Flo Meadows, who joined Latter & Blum in 2018, has 25 years of commercial real estate experience, including brokerage, acquisition and development, financial analysis and consulting.
An upbringing rooted in the small city of Breaux Bridge provided love of community and the people that make the community special. The greatest influences on my life were my Christian parents and family. My mom was a servant leader, teaching us a lifelong love of learning and an authentic love for people. My dad equipped and empowered us with a strong work ethic, appreciation of family and gratitude for smallest of blessings.
People are co-creators of community. The most powerful motivator in toolkit of city making is the human heart. Faith, family and stewardship lessons shaped my greatest passion — being a people philanthropist. Much of my time is spent in community service, seeking to be a contributing collaborator on our communities’ progress and growth.
My French-speaking grandparents encouraged my love for the French language. Studying and traveling abroad was a dream of mine from an early age. Inspirational teachers in high school and college encouraged that dream until it became reality in 1994. The career path I envisioned was using business knowledge gained through accounting to pursue international business. The global economy inserted a twist in that I live in Lafayette and work with clients of seven nationalities.
My first toys were Mom’s largest kitchen utensils that allowed me to excavate and build things in the back yard. As we entered teen years, we loved touring the homes that my uncle built. My fascination with community and the built environment led me to join a land development company during a healthy real estate development growth cycle. Later, I spent a decade as chief financial officer for a firm that owned many companies. Learning business models of startups, seed and mature companies all phases of company life cycles including mergers and acquisitions, when coupled with love of community development, led me to shift career paths to commercial real estate investment brokerage.
Retailers access data analytics on shopping patterns of their customers. Research is proving that omnichannel is the new delivery system for meeting consumer needs. This means touching their customers in as many convenient ways as possible. Currently we are seeing many native digital online retailers open storefronts to broaden their customer’s choice and experience. The traditional storefront retailer is adding online presence to their offering. The omnichannel approach, as well as the shifting shopping patterns of the consumer, is resulting in retailers with large footprints downsizing their store size. Most retailers report up to a 30% increase in sales when they provide omnichannel options to the consumer.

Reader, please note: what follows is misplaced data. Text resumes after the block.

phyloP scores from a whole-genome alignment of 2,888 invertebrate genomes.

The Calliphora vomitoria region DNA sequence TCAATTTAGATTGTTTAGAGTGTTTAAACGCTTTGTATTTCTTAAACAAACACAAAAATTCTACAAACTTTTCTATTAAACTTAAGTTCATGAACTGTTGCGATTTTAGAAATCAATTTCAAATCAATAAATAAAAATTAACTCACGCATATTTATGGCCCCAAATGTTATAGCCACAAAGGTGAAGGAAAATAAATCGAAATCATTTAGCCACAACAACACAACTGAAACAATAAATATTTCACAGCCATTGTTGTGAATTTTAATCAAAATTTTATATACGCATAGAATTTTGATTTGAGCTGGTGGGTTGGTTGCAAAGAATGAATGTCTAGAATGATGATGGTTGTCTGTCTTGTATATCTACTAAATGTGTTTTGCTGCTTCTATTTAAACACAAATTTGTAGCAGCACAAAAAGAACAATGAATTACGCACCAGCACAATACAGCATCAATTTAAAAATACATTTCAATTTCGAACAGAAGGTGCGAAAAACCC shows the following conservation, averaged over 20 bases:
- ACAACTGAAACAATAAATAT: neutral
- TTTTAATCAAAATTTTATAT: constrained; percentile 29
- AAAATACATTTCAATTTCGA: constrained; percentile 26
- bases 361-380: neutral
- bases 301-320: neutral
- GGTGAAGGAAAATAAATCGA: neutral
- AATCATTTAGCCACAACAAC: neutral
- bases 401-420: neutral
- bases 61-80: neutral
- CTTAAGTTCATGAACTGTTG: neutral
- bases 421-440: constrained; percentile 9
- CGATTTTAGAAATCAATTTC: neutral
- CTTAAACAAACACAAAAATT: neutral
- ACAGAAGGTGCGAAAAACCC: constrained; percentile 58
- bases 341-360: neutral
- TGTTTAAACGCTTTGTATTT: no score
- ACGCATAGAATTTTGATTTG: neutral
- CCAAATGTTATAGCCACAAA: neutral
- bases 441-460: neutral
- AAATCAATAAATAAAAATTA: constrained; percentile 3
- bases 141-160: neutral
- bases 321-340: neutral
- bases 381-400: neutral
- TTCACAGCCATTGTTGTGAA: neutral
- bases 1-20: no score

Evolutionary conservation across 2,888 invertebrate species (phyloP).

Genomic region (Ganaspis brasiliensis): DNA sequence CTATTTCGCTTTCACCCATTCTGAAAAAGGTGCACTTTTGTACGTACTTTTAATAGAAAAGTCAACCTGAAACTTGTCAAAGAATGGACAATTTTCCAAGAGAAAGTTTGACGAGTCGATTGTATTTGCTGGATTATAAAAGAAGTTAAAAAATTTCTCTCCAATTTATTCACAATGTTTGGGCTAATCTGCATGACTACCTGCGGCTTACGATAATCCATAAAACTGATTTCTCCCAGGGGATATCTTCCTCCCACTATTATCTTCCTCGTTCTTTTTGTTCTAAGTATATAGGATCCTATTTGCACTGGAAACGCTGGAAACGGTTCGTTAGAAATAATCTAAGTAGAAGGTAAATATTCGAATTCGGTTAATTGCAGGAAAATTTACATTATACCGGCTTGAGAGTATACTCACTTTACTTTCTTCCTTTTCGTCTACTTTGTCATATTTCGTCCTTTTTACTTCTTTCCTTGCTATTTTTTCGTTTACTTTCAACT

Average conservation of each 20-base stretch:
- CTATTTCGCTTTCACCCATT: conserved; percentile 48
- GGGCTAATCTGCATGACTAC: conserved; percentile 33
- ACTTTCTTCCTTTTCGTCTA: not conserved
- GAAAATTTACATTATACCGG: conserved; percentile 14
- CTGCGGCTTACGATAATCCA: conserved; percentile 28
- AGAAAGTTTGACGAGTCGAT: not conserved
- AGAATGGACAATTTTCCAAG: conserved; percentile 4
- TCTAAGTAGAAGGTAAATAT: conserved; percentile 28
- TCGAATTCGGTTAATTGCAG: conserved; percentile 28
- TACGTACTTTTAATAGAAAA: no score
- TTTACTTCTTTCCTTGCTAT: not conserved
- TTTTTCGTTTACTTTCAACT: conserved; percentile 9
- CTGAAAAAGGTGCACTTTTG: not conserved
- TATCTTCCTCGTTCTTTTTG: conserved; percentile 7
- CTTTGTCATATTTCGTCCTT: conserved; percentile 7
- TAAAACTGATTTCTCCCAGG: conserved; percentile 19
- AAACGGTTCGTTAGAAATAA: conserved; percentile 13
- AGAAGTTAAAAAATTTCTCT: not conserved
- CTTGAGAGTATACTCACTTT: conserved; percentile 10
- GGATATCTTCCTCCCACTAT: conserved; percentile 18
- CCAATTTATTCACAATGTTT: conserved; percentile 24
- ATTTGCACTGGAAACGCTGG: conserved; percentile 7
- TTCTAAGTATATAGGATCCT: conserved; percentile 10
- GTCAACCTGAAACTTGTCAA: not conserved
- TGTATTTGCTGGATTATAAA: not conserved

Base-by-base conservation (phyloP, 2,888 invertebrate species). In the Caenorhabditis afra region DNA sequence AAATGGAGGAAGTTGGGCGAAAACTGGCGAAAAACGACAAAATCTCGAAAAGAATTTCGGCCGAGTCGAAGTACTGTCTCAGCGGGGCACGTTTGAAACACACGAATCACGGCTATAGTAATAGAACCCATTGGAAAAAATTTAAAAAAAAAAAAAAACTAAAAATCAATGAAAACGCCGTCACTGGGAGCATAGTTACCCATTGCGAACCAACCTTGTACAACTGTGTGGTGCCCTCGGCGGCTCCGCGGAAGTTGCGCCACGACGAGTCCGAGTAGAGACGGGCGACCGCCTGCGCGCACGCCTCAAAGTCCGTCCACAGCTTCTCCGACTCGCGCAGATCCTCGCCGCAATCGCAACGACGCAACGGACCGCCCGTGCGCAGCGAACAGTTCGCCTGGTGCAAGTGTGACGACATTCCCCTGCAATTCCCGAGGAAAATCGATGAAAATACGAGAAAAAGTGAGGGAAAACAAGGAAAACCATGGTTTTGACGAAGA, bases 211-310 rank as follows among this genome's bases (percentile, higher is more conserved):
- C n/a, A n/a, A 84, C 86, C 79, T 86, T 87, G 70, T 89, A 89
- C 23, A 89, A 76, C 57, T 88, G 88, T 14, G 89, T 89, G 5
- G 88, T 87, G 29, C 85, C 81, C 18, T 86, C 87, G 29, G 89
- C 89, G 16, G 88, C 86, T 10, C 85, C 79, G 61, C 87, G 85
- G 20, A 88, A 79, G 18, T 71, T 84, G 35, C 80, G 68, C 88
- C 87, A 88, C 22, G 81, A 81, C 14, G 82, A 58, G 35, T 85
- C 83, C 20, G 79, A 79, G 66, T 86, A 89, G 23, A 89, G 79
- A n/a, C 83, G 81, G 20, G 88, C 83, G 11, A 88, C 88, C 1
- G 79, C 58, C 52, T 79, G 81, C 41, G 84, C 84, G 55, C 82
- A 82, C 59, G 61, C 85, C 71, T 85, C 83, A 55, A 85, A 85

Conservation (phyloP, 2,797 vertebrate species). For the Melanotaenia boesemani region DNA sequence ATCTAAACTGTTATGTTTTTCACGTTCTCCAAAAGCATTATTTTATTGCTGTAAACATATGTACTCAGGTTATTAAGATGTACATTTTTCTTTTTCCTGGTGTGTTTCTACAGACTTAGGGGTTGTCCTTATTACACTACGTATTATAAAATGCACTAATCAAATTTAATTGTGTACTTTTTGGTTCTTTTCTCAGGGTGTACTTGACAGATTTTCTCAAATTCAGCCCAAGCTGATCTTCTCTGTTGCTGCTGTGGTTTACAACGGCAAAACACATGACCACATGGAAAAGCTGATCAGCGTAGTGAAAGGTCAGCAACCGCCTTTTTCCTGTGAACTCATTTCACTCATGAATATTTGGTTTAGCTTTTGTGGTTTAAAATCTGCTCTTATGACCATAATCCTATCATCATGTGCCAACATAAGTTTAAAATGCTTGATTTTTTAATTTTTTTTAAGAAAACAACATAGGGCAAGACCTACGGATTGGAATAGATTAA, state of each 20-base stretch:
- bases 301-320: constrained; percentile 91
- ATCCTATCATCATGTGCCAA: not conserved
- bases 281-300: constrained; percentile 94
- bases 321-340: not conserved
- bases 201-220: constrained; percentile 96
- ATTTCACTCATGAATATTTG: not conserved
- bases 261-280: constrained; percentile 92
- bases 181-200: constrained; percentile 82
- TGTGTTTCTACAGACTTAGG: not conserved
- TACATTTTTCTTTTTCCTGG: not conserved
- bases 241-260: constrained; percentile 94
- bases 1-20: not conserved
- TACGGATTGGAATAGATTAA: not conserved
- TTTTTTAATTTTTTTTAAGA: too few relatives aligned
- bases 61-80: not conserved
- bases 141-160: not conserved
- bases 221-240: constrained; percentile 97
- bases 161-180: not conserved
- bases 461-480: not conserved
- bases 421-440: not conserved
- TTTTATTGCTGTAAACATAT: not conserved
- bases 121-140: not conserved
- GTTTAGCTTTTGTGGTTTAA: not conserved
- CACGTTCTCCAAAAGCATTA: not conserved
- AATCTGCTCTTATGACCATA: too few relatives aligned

The number of Acadiana dollar stores have nearly doubled in the last 10 years. Nationally, it is reported that there are now more dollar stores than the six largest retailers combined — Walmart, Kroger, Costco, Home Depot, CVS and Walgreens. Dollar General announced plans to open 975 more stores this year and remodel or relocate another 1,100 stores. Dollar stores are adapting to changing retail by refining their merchandise mix by expanding convenience store-type offerings. They are adding coolers and freezers to stock perishables and other frozen and refrigerated items. More profitable non-consumable lines such as party merchandise, cosmetics and home/seasonal merchandise are also being expanded. Sector retailers report that sales are increasing both from core customers who are making more frequent trips and spending more and from more affluent customers.
One of the major factors impacting growth on the Evangeline Thruway is the future plans for Interstate 49. This Legislature just approved and sent to the governor for approval a $150 million allocation for the I-49 project. The $150 million, if approved, provides potential to leverage federal matching funds. The completion of the I-49 corridor will be transformational for our communities. Being located at a major crossroad with Interstate 10 offers potential for redevelopment of this area. With retail shifting as much as it is, the adaptive reuse of retail is occurring nationwide. Retail space is being converted to medical, education and other uses and is becoming part of the new supply chain logistics shift.
The Opportunity Zone program absolutely has potential to transform distressed areas. In my 30 years in commercial real estate, I’ve not seen anything else that provides the same potential for investment (when done well). When there is alignment of an area need, with a property that would fit that need, often what is needed in distressed areas is incentive to develop there. The first project that is built, or company that is invested in, often becomes the catalyst for future projects and businesses.